Today is the International Day for the Elimination of Violence against Women which marks the start of a sixteen day campaign against gender-based violence. The campaign will run until Human Rights Day on 10 December 2014.
This year, the United Nations Secretary-General’s campaign UNiTE to End Violence against Women is inviting the public to “Orange YOUR Neighbourhood” in order to raise awareness and trigger action to end the global scourge of violence against women and girls.
A new Series published in The Lancet last week outlined that every day millions of women and girls worldwide experience violence. This abuse takes many forms, including intimate physical and sexual partner violence, female genital mutilation, child and forced marriage, sex trafficking, and rape. It is estimated that:
- 35% of women and girls globally experience some form of physical and or sexual violence in their lifetime with up to seven in ten women facing this abuse in some countries.
- Up to 30 million girls under the age of 15 remain at risk from female genital mutilation, and more than 130 million girls and women have undergone the procedure worldwide.
- Worldwide, more than 700 million women alive today were married as children, 250 million of whom were married before the age of 15. Girls who marry before the age of 18 are less likely to complete their education and more likely to experience domestic violence and complications in childbirth.
Professor Lesley Regan, RCOG Vice President for Strategic Development, said:
“The costs and consequences of violence against women last for generations and are a global problem.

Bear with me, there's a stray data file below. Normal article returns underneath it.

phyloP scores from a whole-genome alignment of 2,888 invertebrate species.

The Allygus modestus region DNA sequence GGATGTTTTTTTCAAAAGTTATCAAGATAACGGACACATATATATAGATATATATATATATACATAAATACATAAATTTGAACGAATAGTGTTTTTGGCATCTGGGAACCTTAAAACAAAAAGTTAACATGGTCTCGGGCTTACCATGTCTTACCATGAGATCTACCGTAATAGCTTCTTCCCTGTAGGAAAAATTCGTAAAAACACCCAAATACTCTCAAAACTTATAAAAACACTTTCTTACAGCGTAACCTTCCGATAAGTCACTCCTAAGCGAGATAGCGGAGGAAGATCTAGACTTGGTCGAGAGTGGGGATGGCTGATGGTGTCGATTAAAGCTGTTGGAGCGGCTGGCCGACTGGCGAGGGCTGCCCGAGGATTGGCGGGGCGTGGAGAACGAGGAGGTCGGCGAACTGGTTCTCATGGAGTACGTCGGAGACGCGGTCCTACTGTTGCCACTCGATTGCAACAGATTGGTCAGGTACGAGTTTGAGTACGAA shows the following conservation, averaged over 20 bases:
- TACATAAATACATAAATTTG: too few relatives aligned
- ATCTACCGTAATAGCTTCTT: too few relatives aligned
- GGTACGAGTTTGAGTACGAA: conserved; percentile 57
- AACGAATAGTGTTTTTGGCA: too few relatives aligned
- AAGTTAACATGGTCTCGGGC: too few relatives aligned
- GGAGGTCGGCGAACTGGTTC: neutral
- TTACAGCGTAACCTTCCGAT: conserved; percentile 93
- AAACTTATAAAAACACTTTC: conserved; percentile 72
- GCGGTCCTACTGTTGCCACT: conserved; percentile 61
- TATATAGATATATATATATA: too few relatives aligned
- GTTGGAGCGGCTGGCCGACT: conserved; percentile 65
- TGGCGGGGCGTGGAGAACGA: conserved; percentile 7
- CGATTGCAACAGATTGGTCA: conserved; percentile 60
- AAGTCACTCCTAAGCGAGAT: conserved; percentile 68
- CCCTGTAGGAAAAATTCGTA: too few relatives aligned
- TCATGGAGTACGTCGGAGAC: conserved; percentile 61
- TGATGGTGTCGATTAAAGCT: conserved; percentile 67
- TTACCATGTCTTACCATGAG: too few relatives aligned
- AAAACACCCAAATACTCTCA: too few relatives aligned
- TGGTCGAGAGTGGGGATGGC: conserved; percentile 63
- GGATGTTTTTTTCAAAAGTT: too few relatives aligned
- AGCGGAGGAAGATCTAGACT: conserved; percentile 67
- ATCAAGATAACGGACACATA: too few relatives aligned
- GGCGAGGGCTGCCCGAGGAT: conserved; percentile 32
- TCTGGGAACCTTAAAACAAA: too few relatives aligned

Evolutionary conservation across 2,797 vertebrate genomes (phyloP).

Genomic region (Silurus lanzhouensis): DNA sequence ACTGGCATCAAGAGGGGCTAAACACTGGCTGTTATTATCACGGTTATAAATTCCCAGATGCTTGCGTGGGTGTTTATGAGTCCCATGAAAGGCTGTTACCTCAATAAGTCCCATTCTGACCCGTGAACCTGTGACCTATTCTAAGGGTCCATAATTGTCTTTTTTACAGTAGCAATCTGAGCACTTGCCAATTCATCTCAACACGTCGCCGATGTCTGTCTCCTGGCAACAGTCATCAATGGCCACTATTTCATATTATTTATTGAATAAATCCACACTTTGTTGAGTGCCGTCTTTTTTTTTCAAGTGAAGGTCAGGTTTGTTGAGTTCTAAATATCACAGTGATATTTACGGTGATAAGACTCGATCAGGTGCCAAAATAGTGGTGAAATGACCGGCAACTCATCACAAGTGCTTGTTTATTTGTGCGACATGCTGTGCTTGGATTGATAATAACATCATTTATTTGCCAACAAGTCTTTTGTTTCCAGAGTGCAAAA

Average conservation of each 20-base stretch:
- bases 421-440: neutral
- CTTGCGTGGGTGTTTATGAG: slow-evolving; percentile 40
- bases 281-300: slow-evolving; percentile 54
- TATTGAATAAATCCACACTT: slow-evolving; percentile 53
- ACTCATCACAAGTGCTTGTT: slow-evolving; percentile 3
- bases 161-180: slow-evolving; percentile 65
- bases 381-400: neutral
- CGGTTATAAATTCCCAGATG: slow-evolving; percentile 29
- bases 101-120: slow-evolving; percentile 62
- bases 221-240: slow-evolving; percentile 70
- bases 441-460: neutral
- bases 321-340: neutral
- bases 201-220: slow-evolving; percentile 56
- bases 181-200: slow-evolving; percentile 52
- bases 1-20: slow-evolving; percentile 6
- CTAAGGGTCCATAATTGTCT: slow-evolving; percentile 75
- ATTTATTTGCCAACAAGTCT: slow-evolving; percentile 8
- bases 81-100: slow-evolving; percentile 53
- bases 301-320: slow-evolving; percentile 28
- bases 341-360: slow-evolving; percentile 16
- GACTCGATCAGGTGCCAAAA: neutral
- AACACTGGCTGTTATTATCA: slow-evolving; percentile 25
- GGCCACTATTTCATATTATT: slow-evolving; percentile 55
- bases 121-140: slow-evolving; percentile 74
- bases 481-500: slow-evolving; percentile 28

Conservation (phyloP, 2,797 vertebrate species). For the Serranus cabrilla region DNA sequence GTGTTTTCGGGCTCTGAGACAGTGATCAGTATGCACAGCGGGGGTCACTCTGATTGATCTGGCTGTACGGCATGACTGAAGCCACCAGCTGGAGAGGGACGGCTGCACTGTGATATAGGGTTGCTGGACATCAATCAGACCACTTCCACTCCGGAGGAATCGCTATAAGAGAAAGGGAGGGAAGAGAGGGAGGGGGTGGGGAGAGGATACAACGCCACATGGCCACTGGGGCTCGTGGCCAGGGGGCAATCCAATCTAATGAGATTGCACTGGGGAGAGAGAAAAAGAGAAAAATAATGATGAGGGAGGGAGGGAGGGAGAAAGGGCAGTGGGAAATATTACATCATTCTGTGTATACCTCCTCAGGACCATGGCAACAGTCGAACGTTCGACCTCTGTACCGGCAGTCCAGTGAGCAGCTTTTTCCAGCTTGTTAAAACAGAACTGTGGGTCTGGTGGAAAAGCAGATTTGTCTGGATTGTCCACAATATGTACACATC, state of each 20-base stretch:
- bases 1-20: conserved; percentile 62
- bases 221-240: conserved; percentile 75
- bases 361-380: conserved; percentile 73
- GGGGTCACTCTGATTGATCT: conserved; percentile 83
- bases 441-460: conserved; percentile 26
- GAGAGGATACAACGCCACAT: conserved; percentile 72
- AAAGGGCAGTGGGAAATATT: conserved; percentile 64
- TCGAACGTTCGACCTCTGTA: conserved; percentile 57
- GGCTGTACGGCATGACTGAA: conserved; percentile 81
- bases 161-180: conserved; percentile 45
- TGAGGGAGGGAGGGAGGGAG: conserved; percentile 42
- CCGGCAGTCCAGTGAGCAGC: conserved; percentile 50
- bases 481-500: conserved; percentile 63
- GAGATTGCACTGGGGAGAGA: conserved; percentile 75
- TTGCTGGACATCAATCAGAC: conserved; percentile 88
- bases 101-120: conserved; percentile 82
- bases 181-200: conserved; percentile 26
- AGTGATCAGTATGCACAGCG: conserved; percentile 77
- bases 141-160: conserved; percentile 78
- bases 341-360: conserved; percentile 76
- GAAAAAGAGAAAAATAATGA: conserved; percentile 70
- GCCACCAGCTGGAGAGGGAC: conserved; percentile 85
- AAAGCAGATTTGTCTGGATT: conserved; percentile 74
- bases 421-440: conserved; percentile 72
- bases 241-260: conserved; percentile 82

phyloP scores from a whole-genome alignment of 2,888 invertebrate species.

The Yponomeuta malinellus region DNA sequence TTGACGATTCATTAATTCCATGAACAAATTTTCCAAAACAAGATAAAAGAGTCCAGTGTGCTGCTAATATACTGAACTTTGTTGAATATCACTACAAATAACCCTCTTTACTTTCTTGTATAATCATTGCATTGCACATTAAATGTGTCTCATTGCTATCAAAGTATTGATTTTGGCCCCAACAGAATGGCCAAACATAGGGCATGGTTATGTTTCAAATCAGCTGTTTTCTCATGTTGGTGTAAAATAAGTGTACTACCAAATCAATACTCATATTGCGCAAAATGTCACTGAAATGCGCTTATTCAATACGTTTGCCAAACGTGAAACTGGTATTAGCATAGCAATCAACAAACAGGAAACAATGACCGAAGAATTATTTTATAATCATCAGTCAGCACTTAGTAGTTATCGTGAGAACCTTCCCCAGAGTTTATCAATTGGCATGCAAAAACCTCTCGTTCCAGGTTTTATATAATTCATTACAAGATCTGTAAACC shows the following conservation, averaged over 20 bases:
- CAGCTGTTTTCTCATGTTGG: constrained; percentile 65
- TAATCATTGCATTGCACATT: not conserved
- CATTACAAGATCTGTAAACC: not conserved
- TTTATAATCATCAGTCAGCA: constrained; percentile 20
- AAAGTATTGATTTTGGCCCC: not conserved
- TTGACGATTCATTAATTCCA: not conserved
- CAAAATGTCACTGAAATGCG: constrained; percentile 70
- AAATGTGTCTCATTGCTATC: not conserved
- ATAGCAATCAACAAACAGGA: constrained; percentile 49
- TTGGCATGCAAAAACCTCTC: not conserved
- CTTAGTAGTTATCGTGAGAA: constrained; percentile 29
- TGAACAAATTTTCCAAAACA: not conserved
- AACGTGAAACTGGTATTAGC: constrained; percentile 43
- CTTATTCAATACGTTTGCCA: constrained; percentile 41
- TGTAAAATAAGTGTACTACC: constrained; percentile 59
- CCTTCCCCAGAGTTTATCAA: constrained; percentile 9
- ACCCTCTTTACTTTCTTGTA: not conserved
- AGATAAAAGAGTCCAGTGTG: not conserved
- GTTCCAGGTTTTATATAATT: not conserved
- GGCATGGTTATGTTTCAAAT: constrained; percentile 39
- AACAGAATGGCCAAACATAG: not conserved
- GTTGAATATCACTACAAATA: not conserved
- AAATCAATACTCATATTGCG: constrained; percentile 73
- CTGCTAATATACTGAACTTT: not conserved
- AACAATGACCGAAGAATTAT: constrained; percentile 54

“Women who are victims of violence have often suffered from problems such as psychological trauma during childhood or substance misuse and abuse. With increasing ethnic diversity in the UK, we encounter other social problems such as female genital mutilation, child marriage and honour-based violence, which as a society we are only just beginning to fully understand.
“As healthcare professionals, we deal with the consequences of actions arising from violence against women and girls that are beyond our control, for example, teenage pregnancy, obstetric fistula, STIs and HIV and preterm birth, to name a few.
“We have a duty to speak out on behalf of these women and the RCOG has been actively engaged in helping to ensure that human rights principles become embedded into women’s health and the curricula of medical training.
“Healthcare professionals are frequently the first port of call for vulnerable women and therefore it is vital that we identify such girls and women sensitively so that we can provide them with the support and protection they need.”
“Any kind of violence against women and girls is unacceptable. We all need to stand up against this violence and become champions for women’s human rights.”
For further information, please contact the RCOG Media and PR team on +44 20 7772 6300 or email firstname.lastname@example.org.
The RCOG will be marking International Women’s Day 2015 with a one-day conference and workshop to highlight the important issue of domestic violence against women.
The day will combine high profile keynote speakers with interactive discussions that will reveal the close interplay between domestic violence, social trends and inequalities. A key focus will be the role of healthcare, teaching, social services, the police and legal professionals in protecting those at risk and supporting survivors.
More information about the RCOG’s event to mark International Women’s Day 2015 is available here.
More information the United Nations’ International Day for the Elimination of Violence Against Women and the UNiTE to End Violence against Women campaign is available here.